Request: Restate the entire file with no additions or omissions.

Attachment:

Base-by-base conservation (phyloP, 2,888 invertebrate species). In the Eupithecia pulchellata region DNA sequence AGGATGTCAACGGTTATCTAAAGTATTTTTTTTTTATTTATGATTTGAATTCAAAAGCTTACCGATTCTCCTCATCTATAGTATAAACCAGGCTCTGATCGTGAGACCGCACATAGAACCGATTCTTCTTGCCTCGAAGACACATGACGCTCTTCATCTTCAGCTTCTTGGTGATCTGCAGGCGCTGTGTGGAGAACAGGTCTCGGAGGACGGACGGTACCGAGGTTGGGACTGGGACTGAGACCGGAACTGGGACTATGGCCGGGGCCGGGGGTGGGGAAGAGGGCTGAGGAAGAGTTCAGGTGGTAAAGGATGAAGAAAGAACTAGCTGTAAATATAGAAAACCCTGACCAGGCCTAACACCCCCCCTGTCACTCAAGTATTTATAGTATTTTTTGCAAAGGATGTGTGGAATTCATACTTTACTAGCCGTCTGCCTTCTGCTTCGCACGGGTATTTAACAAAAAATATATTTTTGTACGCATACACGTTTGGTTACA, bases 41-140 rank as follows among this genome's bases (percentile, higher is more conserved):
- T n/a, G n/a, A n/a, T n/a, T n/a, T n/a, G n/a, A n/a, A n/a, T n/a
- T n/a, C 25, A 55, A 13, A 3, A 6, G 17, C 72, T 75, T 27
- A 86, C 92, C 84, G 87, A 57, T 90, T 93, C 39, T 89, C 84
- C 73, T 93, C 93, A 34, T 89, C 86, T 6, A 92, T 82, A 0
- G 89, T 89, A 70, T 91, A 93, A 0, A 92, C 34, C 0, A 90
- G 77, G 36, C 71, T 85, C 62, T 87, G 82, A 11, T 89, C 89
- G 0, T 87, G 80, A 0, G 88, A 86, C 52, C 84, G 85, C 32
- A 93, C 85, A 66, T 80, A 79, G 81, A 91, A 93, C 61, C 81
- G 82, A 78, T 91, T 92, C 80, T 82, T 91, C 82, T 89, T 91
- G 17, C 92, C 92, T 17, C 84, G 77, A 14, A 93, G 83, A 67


Base-by-base conservation (phyloP, 2,888 invertebrate species). In the Eupithecia pulchellata region DNA sequence AGGATGTCAACGGTTATCTAAAGTATTTTTTTTTTATTTATGATTTGAATTCAAAAGCTTACCGATTCTCCTCATCTATAGTATAAACCAGGCTCTGATCGTGAGACCGCACATAGAACCGATTCTTCTTGCCTCGAAGACACATGACGCTCTTCATCTTCAGCTTCTTGGTGATCTGCAGGCGCTGTGTGGAGAACAGGTCTCGGAGGACGGACGGTACCGAGGTTGGGACTGGGACTGAGACCGGAACTGGGACTATGGCCGGGGCCGGGGGTGGGGAAGAGGGCTGAGGAAGAGTTCAGGTGGTAAAGGATGAAGAAAGAACTAGCTGTAAATATAGAAAACCCTGACCAGGCCTAACACCCCCCCTGTCACTCAAGTATTTATAGTATTTTTTGCAAAGGATGTGTGGAATTCATACTTTACTAGCCGTCTGCCTTCTGCTTCGCACGGGTATTTAACAAAAAATATATTTTTGTACGCATACACGTTTGGTTACA, bases 41-140 rank as follows among this genome's bases (percentile, higher is more conserved):
- T n/a, G n/a, A n/a, T n/a, T n/a, T n/a, G n/a, A n/a, A n/a, T n/a
- T n/a, C 25, A 55, A 13, A 3, A 6, G 17, C 72, T 75, T 27
- A 86, C 92, C 84, G 87, A 57, T 90, T 93, C 39, T 89, C 84
- C 73, T 93, C 93, A 34, T 89, C 86, T 6, A 92, T 82, A 0
- G 89, T 89, A 70, T 91, A 93, A 0, A 92, C 34, C 0, A 90
- G 77, G 36, C 71, T 85, C 62, T 87, G 82, A 11, T 89, C 89
- G 0, T 87, G 80, A 0, G 88, A 86, C 52, C 84, G 85, C 32
- A 93, C 85, A 66, T 80, A 79, G 81, A 91, A 93, C 61, C 81
- G 82, A 78, T 91, T 92, C 80, T 82, T 91, C 82, T 89, T 91
- G 17, C 92, C 92, T 17, C 84, G 77, A 14, A 93, G 83, A 67